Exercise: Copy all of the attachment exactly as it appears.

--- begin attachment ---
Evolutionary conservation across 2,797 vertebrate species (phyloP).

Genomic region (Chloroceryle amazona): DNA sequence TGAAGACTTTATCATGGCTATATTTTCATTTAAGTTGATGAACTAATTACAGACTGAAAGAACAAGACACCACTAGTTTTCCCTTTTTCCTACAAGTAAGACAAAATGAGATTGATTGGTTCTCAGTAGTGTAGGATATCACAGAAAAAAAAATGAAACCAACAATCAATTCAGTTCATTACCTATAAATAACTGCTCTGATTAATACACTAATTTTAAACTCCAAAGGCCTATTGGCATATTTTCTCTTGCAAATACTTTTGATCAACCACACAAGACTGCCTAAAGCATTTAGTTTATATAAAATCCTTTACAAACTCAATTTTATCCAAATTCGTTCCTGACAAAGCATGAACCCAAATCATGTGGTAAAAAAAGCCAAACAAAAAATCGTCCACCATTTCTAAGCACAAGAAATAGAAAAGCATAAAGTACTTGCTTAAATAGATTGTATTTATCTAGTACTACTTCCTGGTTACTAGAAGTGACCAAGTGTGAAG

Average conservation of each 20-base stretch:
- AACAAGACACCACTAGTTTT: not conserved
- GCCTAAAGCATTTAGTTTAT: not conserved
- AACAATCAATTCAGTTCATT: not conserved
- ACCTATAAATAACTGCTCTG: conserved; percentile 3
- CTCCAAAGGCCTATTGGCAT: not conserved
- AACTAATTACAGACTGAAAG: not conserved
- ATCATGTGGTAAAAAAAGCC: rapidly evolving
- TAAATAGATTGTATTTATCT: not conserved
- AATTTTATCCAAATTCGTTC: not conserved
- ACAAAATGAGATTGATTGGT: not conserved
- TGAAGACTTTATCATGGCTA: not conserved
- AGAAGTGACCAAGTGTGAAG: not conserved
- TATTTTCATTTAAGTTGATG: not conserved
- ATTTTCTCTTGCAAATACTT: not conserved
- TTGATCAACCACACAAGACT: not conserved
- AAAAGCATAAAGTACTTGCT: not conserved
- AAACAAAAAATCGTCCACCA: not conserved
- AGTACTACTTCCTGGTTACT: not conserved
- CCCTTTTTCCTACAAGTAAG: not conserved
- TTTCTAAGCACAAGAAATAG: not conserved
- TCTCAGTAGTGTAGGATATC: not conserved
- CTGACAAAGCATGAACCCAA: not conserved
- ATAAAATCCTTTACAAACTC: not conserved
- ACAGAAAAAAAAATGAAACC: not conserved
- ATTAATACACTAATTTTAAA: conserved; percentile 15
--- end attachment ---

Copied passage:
Evolutionary conservation across 2,797 vertebrate species (phyloP).

Genomic region (Chloroceryle amazona): DNA sequence TGAAGACTTTATCATGGCTATATTTTCATTTAAGTTGATGAACTAATTACAGACTGAAAGAACAAGACACCACTAGTTTTCCCTTTTTCCTACAAGTAAGACAAAATGAGATTGATTGGTTCTCAGTAGTGTAGGATATCACAGAAAAAAAAATGAAACCAACAATCAATTCAGTTCATTACCTATAAATAACTGCTCTGATTAATACACTAATTTTAAACTCCAAAGGCCTATTGGCATATTTTCTCTTGCAAATACTTTTGATCAACCACACAAGACTGCCTAAAGCATTTAGTTTATATAAAATCCTTTACAAACTCAATTTTATCCAAATTCGTTCCTGACAAAGCATGAACCCAAATCATGTGGTAAAAAAAGCCAAACAAAAAATCGTCCACCATTTCTAAGCACAAGAAATAGAAAAGCATAAAGTACTTGCTTAAATAGATTGTATTTATCTAGTACTACTTCCTGGTTACTAGAAGTGACCAAGTGTGAAG

Average conservation of each 20-base stretch:
- AACAAGACACCACTAGTTTT: not conserved
- GCCTAAAGCATTTAGTTTAT: not conserved
- AACAATCAATTCAGTTCATT: not conserved
- ACCTATAAATAACTGCTCTG: conserved; percentile 3
- CTCCAAAGGCCTATTGGCAT: not conserved
- AACTAATTACAGACTGAAAG: not conserved
- ATCATGTGGTAAAAAAAGCC: rapidly evolving
- TAAATAGATTGTATTTATCT: not conserved
- AATTTTATCCAAATTCGTTC: not conserved
- ACAAAATGAGATTGATTGGT: not conserved
- TGAAGACTTTATCATGGCTA: not conserved
- AGAAGTGACCAAGTGTGAAG: not conserved
- TATTTTCATTTAAGTTGATG: not conserved
- ATTTTCTCTTGCAAATACTT: not conserved
- TTGATCAACCACACAAGACT: not conserved
- AAAAGCATAAAGTACTTGCT: not conserved
- AAACAAAAAATCGTCCACCA: not conserved
- AGTACTACTTCCTGGTTACT: not conserved
- CCCTTTTTCCTACAAGTAAG: not conserved
- TTTCTAAGCACAAGAAATAG: not conserved
- TCTCAGTAGTGTAGGATATC: not conserved
- CTGACAAAGCATGAACCCAA: not conserved
- ATAAAATCCTTTACAAACTC: not conserved
- ACAGAAAAAAAAATGAAACC: not conserved
- ATTAATACACTAATTTTAAA: conserved; percentile 15